Herbs played a major part in Egyptian medicine. The plant medicines mentioned in the Ebers papyrus for instance include opium, cannabis, myrrh, frankincense, fennel, cassia, senna, thyme, henna, juniper, aloe, linseed and castor oil – though some of the translations are less than certain. Cloves of garlic have been found in Egyptian burial sites, including the tomb of Tutankhamen and in the sacred underground temple of the bulls at Saqqara. Many herbs were steeped in wine, which was then drunk as an oral medicine. Egyptians thought garlic and onions aided endurance, and consumed large quantities of them. Raw garlic was routinely given to asthmatics and to those suffering with bronchial-pulmonary complaints. Onions helped against problems of the digestive system.
Garlic was an important healing agent then just as it still is to the modern Egyptian and to most of the peoples in the Mediterranean area: Fresh cloves are peeled, mashed and macerated in a mixture of vinegar and water. This can be used to gargle and rinse the mouth, or taken internally to treat sore throats and toothache. Another way to take garlic both for prevention as well as treatment is to macerate several cloves of mashed garlic in olive oil. Applied as an external liniment or taken internally it is beneficial for bronchial and lung complaints including colds. A freshly peeled clove of raw garlic wrapped in muslin or cheesecloth and pinned to the undergarment is hoped to protect against infectious diseases such as colds and influenza.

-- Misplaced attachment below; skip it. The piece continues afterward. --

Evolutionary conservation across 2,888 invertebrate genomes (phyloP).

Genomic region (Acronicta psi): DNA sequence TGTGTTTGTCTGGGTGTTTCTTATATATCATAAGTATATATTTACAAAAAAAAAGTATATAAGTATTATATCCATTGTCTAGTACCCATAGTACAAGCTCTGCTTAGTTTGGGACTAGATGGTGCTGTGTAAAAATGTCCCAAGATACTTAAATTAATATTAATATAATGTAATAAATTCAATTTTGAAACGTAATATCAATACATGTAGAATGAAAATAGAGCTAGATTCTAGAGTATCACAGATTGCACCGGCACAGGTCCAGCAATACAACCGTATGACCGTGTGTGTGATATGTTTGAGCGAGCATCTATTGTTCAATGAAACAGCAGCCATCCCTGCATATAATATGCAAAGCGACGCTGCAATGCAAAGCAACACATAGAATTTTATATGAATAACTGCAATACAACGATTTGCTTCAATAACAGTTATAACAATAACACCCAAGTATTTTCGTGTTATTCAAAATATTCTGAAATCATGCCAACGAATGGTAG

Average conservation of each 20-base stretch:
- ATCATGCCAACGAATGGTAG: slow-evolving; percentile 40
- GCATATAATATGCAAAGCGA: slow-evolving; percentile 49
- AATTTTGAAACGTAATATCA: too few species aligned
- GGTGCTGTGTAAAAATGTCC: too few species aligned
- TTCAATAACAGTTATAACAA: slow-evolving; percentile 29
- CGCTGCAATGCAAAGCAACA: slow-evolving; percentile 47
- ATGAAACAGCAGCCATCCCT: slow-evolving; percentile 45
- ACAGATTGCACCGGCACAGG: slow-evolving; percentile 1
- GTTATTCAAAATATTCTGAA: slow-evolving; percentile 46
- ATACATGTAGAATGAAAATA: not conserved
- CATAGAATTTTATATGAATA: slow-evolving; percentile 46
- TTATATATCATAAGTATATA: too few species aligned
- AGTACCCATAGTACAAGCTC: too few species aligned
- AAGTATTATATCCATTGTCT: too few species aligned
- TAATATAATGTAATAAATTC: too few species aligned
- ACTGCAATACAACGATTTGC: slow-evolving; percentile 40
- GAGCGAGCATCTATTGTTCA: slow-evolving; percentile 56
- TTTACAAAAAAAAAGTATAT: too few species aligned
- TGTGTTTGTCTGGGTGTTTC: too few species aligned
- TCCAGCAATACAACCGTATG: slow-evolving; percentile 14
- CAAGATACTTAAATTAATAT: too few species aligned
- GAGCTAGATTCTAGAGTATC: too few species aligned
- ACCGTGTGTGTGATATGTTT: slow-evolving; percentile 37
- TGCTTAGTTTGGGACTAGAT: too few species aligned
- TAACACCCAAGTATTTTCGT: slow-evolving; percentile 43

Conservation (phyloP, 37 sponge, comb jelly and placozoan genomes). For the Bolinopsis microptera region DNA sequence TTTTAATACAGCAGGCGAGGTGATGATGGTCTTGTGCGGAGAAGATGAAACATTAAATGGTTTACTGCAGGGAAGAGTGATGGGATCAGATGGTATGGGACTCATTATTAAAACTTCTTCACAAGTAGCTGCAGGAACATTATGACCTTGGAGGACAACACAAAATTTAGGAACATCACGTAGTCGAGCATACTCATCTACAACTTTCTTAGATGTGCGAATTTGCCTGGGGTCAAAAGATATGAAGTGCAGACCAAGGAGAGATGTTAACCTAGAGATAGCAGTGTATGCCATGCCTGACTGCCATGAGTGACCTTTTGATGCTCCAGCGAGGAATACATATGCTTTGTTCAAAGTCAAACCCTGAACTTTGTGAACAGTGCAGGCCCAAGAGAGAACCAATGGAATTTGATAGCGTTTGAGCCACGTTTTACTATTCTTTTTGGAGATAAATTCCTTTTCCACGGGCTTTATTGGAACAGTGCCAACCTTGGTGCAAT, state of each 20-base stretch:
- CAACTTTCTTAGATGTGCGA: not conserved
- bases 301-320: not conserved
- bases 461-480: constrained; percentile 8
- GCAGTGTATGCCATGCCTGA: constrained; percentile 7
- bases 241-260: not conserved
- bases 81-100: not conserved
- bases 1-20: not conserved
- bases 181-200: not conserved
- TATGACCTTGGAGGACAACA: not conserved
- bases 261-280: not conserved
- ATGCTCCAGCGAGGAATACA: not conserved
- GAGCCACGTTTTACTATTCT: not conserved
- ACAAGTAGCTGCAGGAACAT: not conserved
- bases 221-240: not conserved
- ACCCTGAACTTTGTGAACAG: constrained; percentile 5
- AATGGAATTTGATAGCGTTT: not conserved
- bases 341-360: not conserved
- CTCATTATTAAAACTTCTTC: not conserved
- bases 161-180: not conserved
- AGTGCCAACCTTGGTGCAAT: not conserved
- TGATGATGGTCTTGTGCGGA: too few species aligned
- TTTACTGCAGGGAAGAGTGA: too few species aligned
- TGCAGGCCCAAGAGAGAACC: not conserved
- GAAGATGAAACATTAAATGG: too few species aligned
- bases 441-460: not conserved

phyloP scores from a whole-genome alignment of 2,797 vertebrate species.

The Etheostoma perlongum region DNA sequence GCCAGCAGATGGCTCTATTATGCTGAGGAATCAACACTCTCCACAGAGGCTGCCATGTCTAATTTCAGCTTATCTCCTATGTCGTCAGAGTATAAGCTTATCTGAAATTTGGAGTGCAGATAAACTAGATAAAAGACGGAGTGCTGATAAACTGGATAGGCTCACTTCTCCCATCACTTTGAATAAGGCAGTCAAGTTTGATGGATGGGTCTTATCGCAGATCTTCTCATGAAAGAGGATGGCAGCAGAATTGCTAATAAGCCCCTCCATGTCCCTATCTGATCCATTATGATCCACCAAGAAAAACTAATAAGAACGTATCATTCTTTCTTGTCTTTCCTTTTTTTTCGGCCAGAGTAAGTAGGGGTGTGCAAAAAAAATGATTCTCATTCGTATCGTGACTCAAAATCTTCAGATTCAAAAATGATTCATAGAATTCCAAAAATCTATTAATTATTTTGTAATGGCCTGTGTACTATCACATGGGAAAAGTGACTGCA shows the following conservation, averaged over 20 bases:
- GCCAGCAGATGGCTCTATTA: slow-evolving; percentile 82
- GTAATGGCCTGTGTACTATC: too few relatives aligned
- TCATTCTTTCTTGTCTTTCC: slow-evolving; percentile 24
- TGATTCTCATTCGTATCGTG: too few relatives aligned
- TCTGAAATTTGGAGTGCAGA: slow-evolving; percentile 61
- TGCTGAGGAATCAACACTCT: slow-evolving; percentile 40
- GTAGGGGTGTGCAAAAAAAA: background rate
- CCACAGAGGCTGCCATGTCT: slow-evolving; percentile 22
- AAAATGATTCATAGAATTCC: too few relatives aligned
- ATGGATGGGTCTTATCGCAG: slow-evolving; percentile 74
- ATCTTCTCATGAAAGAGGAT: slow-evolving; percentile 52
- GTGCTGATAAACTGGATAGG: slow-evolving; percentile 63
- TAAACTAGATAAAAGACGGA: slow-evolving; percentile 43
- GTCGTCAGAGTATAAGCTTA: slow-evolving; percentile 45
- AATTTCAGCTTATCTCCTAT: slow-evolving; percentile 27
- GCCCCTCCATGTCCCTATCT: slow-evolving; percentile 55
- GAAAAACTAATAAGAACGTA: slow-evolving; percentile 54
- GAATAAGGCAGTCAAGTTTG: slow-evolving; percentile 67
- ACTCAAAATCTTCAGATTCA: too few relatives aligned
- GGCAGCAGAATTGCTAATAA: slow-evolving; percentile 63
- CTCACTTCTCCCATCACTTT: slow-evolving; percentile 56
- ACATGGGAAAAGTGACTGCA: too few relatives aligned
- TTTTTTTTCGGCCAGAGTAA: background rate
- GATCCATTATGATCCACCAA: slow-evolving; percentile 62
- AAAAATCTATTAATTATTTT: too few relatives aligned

Coriander, C. Sativum was considered to have cooling, stimulant, carminative and digestive properties. Both the seeds and the plant were used as a spice in cooking to prevent and eliminate flatulence, they were also taken as a tea for stomach and all kinds of urinary complaints including cystitis. Coriander leaves were commonly added fresh to spicy foods to moderate their irritating effects. It was one of the herbs offered to the gods by the king, and seeds were found in the tomb of Tutankhamen and in other ancient burial sites.
Cumin, Cumin cyminum is an umbelliferous herb indigenous to Egypt. The seeds were considered to be a stimulant and effective against flatulence. They were often used together with coriander for flavoring. Cumin powder mixed with some wheat flour as a binder and a little water was applied to relieve the pain of any aching or arthritic joints. Powdered cumin mixed with grease or lard was inserted as an anal suppository to disperse heat from the anus and stop itching.
Leaves from many plants, such as willow, sycamore, acaci or the ym-tree, were used in poultices and the like. Tannic Acid derived from acacia seeds commonly helped for cooling the vessels and heal burns. Castor oil, figs and dates, were used as laxatives.
Tape worms, the snakes in the belly, were dealt with by an infusion of pomegranate root in water, which was strained and drunk. The alkaloids contained in it paralyzed the worms’ nervous system, and they relinquished their hold. Ulcers were treated with yeast, as were stomach ailments.
Some of the medicines were made from plant materials imported from abroad. Mandrake, introduced from Canaan and grown locally since the New Kingdom, was thought to be an aphrodisiac and, mixed with alcohol, induced unconsciousness. Cedar oil, an antiseptic, originated in the Levant. The Persian henna was grown in Egypt since the Middle Kingdom, and – if identical with henu mentioned in the Ebers Papyrus – was used against hair loss. They treated catarrh with aloe which came from eastern Africa. Frankincense , containing tetrahydrocannabinol and used like hashish as pain killer.